So far, the most significant player to show up on Washington madam Deborah Jeane Palfrey’s much-discussed client list is USAID chief Randall Tobias, the former pharmaceutical company CEO who ran Bush’s global AIDS initiative for its first three years. His ignominious tenure as AIDS ambassador was marked by a preference for pricey brand-name HIV drugs over cheap generics, which sharply reduced the number of people who could be treated. Ironically, given his regular “massages” from call girls, when we can surmise he ignored the abstinence-only instruction to “keep all of your clothes all the way on all of the time,” Tobias was also an avid defender of the President’s puritanical approach to HIV prevention.
Tobias was the hatchet man who forced every US grant recipient to publicly condemn prostitution–even struggling outfits doing the sensitive work of persuading destitute sex workers to use condoms. A forthcoming study from the Center for Health and Gender Equity of five Asian countries where commercial sex is driving the AIDS epidemic found that the policy has resulted in the closure of drop-in centers for street prostitutes and a scaling back of other successful prevention efforts.
It was Tom DeLay’s ethically challenged Congress that slapped the global AIDS initiative with a one-third abstinence earmark on prevention. Tobias promoted this approach so zealously that in some countries, like Nigeria, nearly 70 percent of all US dollars granted to prevent the sexual transmission of HIV were channeled toward abstinence.
Tobias is not the first abstinence czar to leave his job after running afoul of the moral agenda he promoted. Claude Allen, once the leading White House abstinence advocate, stepped down as domestic policy adviser last year after he was caught stealing. Ted Haggard, once head of the National Association of Evangelicals–powerful boosters of abstinence-only spending–resigned last fall after a gay hustler named him as a client. But Tobias’s fall comes as momentum is finally building against the $2.5 billion-and-counting abstinence boondoggle.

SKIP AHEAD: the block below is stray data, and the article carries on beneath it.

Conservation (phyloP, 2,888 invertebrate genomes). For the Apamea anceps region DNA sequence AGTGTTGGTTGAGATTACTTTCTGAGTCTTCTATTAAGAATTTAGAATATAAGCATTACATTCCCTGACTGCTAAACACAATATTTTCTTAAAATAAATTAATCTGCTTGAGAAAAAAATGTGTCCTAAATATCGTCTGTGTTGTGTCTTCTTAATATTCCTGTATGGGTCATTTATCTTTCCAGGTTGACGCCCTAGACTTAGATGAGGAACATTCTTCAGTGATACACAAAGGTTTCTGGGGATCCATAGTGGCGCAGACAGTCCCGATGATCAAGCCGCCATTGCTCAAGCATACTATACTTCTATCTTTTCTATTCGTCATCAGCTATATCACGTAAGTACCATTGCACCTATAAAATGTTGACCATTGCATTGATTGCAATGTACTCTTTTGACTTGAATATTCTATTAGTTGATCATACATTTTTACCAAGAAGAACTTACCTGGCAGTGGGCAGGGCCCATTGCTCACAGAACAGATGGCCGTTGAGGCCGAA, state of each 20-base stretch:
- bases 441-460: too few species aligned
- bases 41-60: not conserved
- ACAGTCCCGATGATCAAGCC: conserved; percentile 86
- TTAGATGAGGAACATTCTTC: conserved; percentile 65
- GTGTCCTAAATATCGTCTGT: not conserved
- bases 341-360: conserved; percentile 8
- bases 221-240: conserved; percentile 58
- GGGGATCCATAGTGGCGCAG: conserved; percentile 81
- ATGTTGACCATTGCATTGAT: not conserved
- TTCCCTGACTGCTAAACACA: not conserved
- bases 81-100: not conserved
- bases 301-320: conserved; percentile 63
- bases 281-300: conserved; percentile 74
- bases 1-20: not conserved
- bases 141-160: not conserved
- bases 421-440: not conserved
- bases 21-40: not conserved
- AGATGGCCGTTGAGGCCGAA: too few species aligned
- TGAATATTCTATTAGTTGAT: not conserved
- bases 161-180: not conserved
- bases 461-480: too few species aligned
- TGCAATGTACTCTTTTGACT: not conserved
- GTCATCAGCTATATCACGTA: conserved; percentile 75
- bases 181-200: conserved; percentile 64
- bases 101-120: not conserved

Though the Institute of Medicine called for the elimination of abstinence-only programs in 2000, Bush set about doubling their budget instead. Last month the Administration’s own study–mandated by Congress a decade ago but delayed while ideological spinmeisters handicapped the criteria to help produce favorable results–was finally released. Posted quietly on the web without even a press release, it affirmed what every academic study had found before: Preaching abstinence doesn’t produce it. Numerous studies show that contraceptive access cuts teen pregnancy rates and condom education dramatically reduces HIV transmission.
As with opposition to the war, the American people are ahead of Congress on this issue. A recent study found that 82 percent of Americans want comprehensive sex education for their kids. Nine states have now turned down the tempting pot of abstinence money, including “red state” Montana. Abstinence funding should go the way of Randall Tobias. Legislation like the Pathway Act, which would revoke the abstinence earmark on global AIDS spending, and the Real Act, which would allocate funds for comprehensive sex ed, both introduced by Barbara Lee, need muscle from Democratic leaders. When the President’s AIDS initiative comes up for reauthorization in two years, Congress should strike the prostitution pledge and the ban on needle exchange.
The moral contradictions of the abstinence-mongers speak eloquently to the folly of basing public health decisions on religious injunctions and fantasies of social control. It’s time for Congress to stop this dangerous crusade, both here and abroad.